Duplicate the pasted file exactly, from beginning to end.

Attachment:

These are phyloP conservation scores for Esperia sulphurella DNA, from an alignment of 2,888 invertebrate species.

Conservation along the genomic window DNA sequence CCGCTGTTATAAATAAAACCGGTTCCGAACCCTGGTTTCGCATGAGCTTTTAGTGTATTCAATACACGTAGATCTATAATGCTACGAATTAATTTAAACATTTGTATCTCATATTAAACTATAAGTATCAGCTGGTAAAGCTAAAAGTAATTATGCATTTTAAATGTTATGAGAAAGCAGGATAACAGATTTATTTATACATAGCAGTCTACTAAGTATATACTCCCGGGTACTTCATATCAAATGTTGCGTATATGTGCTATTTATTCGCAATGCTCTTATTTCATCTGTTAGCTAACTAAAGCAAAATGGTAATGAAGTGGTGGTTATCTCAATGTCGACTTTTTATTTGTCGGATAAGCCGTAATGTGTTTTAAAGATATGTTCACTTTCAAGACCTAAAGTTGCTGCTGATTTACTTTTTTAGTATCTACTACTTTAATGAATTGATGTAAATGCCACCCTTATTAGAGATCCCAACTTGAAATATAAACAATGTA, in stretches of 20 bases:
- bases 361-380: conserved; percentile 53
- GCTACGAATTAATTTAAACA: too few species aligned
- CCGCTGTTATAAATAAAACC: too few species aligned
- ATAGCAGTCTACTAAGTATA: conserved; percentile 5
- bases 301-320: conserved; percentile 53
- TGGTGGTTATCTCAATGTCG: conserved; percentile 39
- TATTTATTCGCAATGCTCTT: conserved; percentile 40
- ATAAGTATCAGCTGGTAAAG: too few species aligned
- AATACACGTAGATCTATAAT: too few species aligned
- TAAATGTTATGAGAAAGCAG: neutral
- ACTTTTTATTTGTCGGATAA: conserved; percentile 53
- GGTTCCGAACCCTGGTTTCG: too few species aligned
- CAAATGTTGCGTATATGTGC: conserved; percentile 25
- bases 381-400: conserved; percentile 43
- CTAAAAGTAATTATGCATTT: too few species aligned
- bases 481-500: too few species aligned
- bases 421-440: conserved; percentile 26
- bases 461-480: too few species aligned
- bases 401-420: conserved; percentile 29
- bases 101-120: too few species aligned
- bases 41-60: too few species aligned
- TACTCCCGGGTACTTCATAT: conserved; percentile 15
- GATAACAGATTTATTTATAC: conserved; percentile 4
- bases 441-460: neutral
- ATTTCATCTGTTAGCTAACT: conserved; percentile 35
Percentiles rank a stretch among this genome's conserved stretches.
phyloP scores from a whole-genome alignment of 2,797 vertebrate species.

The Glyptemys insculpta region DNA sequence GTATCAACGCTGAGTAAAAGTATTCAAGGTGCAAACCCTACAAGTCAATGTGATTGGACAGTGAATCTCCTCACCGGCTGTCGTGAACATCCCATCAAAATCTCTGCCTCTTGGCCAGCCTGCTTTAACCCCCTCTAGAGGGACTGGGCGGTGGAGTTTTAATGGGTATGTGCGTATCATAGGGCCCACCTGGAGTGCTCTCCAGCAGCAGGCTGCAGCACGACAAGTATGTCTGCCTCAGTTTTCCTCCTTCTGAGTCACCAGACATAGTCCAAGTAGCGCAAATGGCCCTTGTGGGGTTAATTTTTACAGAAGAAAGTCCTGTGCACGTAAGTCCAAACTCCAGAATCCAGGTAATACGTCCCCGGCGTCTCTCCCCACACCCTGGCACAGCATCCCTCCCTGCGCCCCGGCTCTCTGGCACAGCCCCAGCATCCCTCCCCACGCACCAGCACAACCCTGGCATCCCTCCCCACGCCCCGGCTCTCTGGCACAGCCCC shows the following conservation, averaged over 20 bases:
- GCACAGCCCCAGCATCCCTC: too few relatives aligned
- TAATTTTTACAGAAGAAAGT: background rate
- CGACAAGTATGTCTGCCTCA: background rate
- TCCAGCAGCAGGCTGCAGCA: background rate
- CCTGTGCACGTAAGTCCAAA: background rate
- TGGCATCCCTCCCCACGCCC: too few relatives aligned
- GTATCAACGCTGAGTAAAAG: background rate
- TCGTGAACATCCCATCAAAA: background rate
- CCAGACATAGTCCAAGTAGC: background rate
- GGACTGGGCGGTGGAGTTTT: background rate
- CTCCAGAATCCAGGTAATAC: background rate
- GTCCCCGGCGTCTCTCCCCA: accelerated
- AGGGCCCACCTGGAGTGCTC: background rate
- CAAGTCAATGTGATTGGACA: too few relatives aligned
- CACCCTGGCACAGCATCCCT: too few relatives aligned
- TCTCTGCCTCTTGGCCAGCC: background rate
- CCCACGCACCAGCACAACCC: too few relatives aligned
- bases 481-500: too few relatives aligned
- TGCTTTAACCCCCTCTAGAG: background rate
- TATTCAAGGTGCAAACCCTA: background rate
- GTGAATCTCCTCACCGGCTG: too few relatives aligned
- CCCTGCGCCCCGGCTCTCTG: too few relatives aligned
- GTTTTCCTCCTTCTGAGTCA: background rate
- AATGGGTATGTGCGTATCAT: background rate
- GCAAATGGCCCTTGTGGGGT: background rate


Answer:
These are phyloP conservation scores for Esperia sulphurella DNA, from an alignment of 2,888 invertebrate species.

Conservation along the genomic window DNA sequence CCGCTGTTATAAATAAAACCGGTTCCGAACCCTGGTTTCGCATGAGCTTTTAGTGTATTCAATACACGTAGATCTATAATGCTACGAATTAATTTAAACATTTGTATCTCATATTAAACTATAAGTATCAGCTGGTAAAGCTAAAAGTAATTATGCATTTTAAATGTTATGAGAAAGCAGGATAACAGATTTATTTATACATAGCAGTCTACTAAGTATATACTCCCGGGTACTTCATATCAAATGTTGCGTATATGTGCTATTTATTCGCAATGCTCTTATTTCATCTGTTAGCTAACTAAAGCAAAATGGTAATGAAGTGGTGGTTATCTCAATGTCGACTTTTTATTTGTCGGATAAGCCGTAATGTGTTTTAAAGATATGTTCACTTTCAAGACCTAAAGTTGCTGCTGATTTACTTTTTTAGTATCTACTACTTTAATGAATTGATGTAAATGCCACCCTTATTAGAGATCCCAACTTGAAATATAAACAATGTA, in stretches of 20 bases:
- bases 361-380: conserved; percentile 53
- GCTACGAATTAATTTAAACA: too few species aligned
- CCGCTGTTATAAATAAAACC: too few species aligned
- ATAGCAGTCTACTAAGTATA: conserved; percentile 5
- bases 301-320: conserved; percentile 53
- TGGTGGTTATCTCAATGTCG: conserved; percentile 39
- TATTTATTCGCAATGCTCTT: conserved; percentile 40
- ATAAGTATCAGCTGGTAAAG: too few species aligned
- AATACACGTAGATCTATAAT: too few species aligned
- TAAATGTTATGAGAAAGCAG: neutral
- ACTTTTTATTTGTCGGATAA: conserved; percentile 53
- GGTTCCGAACCCTGGTTTCG: too few species aligned
- CAAATGTTGCGTATATGTGC: conserved; percentile 25
- bases 381-400: conserved; percentile 43
- CTAAAAGTAATTATGCATTT: too few species aligned
- bases 481-500: too few species aligned
- bases 421-440: conserved; percentile 26
- bases 461-480: too few species aligned
- bases 401-420: conserved; percentile 29
- bases 101-120: too few species aligned
- bases 41-60: too few species aligned
- TACTCCCGGGTACTTCATAT: conserved; percentile 15
- GATAACAGATTTATTTATAC: conserved; percentile 4
- bases 441-460: neutral
- ATTTCATCTGTTAGCTAACT: conserved; percentile 35
Percentiles rank a stretch among this genome's conserved stretches.
phyloP scores from a whole-genome alignment of 2,797 vertebrate species.

The Glyptemys insculpta region DNA sequence GTATCAACGCTGAGTAAAAGTATTCAAGGTGCAAACCCTACAAGTCAATGTGATTGGACAGTGAATCTCCTCACCGGCTGTCGTGAACATCCCATCAAAATCTCTGCCTCTTGGCCAGCCTGCTTTAACCCCCTCTAGAGGGACTGGGCGGTGGAGTTTTAATGGGTATGTGCGTATCATAGGGCCCACCTGGAGTGCTCTCCAGCAGCAGGCTGCAGCACGACAAGTATGTCTGCCTCAGTTTTCCTCCTTCTGAGTCACCAGACATAGTCCAAGTAGCGCAAATGGCCCTTGTGGGGTTAATTTTTACAGAAGAAAGTCCTGTGCACGTAAGTCCAAACTCCAGAATCCAGGTAATACGTCCCCGGCGTCTCTCCCCACACCCTGGCACAGCATCCCTCCCTGCGCCCCGGCTCTCTGGCACAGCCCCAGCATCCCTCCCCACGCACCAGCACAACCCTGGCATCCCTCCCCACGCCCCGGCTCTCTGGCACAGCCCC shows the following conservation, averaged over 20 bases:
- GCACAGCCCCAGCATCCCTC: too few relatives aligned
- TAATTTTTACAGAAGAAAGT: background rate
- CGACAAGTATGTCTGCCTCA: background rate
- TCCAGCAGCAGGCTGCAGCA: background rate
- CCTGTGCACGTAAGTCCAAA: background rate
- TGGCATCCCTCCCCACGCCC: too few relatives aligned
- GTATCAACGCTGAGTAAAAG: background rate
- TCGTGAACATCCCATCAAAA: background rate
- CCAGACATAGTCCAAGTAGC: background rate
- GGACTGGGCGGTGGAGTTTT: background rate
- CTCCAGAATCCAGGTAATAC: background rate
- GTCCCCGGCGTCTCTCCCCA: accelerated
- AGGGCCCACCTGGAGTGCTC: background rate
- CAAGTCAATGTGATTGGACA: too few relatives aligned
- CACCCTGGCACAGCATCCCT: too few relatives aligned
- TCTCTGCCTCTTGGCCAGCC: background rate
- CCCACGCACCAGCACAACCC: too few relatives aligned
- bases 481-500: too few relatives aligned
- TGCTTTAACCCCCTCTAGAG: background rate
- TATTCAAGGTGCAAACCCTA: background rate
- GTGAATCTCCTCACCGGCTG: too few relatives aligned
- CCCTGCGCCCCGGCTCTCTG: too few relatives aligned
- GTTTTCCTCCTTCTGAGTCA: background rate
- AATGGGTATGTGCGTATCAT: background rate
- GCAAATGGCCCTTGTGGGGT: background rate